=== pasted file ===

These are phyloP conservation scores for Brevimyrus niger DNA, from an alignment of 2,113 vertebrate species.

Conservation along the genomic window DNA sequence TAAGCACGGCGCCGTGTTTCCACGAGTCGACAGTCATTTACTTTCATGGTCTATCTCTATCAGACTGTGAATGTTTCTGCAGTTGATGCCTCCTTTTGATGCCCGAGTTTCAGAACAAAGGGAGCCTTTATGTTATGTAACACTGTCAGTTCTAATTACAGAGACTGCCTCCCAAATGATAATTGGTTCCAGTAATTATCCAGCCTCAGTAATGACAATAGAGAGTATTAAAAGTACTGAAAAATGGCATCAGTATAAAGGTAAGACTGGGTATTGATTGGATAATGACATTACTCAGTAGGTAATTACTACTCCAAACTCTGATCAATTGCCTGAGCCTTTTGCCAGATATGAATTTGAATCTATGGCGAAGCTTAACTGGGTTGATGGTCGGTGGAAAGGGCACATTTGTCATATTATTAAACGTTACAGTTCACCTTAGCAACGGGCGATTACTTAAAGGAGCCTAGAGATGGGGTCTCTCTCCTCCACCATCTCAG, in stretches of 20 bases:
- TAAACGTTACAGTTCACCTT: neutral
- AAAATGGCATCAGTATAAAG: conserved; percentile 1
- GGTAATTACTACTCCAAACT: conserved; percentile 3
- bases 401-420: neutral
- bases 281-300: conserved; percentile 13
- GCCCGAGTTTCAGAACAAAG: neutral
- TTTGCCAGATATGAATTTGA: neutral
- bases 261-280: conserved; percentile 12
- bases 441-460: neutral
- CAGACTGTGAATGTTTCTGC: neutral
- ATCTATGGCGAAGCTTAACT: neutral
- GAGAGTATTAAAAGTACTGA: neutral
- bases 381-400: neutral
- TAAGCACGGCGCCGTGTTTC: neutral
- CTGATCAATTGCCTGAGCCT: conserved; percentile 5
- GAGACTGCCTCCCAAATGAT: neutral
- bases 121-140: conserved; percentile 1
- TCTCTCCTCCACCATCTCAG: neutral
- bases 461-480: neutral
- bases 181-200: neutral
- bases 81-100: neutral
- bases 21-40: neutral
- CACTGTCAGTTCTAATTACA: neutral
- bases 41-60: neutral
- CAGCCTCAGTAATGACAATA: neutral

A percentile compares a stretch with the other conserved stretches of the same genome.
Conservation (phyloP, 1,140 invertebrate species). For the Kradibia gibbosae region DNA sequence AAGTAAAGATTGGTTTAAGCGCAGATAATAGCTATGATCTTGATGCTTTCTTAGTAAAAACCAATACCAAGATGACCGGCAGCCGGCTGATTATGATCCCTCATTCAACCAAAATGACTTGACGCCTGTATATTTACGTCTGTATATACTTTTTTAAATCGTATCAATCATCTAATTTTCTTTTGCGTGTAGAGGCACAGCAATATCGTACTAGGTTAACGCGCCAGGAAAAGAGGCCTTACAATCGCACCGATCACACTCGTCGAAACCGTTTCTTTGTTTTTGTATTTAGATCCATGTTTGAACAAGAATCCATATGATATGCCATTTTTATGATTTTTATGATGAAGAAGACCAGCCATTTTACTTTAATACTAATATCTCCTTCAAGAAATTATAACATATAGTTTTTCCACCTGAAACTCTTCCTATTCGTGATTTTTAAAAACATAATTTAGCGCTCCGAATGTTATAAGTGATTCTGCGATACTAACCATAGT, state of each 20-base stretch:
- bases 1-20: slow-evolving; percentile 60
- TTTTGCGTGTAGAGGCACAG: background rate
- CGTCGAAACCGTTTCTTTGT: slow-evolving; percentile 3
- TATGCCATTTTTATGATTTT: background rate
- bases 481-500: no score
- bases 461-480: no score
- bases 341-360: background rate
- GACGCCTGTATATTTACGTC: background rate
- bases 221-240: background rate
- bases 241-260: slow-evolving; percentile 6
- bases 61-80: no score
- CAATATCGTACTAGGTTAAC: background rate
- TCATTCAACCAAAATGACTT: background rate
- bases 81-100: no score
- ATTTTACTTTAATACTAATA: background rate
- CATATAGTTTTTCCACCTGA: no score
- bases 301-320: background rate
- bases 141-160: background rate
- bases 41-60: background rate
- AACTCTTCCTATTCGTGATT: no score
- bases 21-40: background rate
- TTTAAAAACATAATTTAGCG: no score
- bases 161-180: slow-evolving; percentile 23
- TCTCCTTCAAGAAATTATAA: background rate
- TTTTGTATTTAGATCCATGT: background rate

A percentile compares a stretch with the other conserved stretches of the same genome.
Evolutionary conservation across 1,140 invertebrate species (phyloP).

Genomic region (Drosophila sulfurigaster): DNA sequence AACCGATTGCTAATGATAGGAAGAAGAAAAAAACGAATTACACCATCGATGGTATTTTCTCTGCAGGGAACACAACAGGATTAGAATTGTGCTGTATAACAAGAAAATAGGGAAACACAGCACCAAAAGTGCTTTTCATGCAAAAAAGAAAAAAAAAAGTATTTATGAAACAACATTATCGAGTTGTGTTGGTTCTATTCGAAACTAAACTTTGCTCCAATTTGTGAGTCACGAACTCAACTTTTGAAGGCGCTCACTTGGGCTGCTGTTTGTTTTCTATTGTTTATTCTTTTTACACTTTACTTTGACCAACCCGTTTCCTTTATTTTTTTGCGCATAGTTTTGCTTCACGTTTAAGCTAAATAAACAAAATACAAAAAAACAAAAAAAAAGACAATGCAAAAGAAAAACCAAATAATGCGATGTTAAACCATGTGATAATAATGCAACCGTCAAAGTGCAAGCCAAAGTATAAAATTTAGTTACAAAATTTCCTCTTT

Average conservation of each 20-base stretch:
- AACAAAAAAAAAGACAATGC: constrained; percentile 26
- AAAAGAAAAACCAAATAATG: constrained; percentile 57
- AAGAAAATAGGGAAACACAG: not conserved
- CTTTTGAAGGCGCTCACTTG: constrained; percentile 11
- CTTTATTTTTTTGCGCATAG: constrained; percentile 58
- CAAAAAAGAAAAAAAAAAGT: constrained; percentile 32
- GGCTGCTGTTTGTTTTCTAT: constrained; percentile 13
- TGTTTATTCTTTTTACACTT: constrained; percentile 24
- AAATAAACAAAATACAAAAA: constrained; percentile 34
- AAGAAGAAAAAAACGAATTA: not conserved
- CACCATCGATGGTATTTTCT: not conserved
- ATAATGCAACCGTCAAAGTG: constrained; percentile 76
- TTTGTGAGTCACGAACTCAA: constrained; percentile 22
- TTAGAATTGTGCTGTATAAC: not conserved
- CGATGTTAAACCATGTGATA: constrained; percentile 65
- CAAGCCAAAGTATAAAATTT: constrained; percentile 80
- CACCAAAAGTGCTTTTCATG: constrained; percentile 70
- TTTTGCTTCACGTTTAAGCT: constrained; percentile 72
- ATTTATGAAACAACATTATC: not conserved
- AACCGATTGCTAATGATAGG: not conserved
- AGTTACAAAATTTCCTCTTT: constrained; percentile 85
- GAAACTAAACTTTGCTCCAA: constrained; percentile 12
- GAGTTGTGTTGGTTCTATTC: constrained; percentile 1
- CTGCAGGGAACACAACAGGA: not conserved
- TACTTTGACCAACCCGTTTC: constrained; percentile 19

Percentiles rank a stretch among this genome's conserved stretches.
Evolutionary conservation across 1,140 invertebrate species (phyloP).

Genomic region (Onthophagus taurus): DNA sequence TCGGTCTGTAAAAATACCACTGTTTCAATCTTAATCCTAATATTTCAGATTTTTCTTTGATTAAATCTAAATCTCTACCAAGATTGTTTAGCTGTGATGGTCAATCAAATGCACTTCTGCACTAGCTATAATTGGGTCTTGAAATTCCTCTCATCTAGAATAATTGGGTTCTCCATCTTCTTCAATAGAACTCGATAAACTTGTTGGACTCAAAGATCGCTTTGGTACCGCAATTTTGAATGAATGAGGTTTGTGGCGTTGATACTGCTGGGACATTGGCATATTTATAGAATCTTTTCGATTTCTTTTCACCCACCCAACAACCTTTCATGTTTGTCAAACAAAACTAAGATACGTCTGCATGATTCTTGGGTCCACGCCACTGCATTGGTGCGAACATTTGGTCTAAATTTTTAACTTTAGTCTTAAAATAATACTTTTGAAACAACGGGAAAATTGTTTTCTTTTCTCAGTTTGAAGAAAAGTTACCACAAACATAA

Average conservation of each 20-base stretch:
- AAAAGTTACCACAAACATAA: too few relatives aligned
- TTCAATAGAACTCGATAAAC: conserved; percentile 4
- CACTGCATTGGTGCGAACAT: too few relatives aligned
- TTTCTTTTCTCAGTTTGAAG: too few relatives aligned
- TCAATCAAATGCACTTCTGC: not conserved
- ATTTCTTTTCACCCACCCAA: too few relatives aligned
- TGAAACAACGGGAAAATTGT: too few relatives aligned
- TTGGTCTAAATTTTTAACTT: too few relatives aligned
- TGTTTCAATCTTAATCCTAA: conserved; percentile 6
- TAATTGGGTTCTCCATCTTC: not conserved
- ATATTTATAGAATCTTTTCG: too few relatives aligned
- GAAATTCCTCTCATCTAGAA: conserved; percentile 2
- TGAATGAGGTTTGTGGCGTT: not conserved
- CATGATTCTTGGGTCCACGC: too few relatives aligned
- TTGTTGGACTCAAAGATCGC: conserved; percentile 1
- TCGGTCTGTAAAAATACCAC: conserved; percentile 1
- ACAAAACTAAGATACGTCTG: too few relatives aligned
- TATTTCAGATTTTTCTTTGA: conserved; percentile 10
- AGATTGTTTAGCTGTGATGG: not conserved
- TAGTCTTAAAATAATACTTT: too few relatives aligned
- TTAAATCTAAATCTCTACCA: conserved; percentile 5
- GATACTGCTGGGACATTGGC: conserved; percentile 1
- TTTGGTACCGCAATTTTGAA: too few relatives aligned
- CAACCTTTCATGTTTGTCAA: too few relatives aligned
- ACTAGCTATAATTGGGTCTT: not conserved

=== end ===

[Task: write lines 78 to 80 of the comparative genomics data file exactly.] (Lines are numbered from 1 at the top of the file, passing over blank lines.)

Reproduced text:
- AACCGATTGCTAATGATAGG: not conserved
- AGTTACAAAATTTCCTCTTT: constrained; percentile 85
- GAAACTAAACTTTGCTCCAA: constrained; percentile 12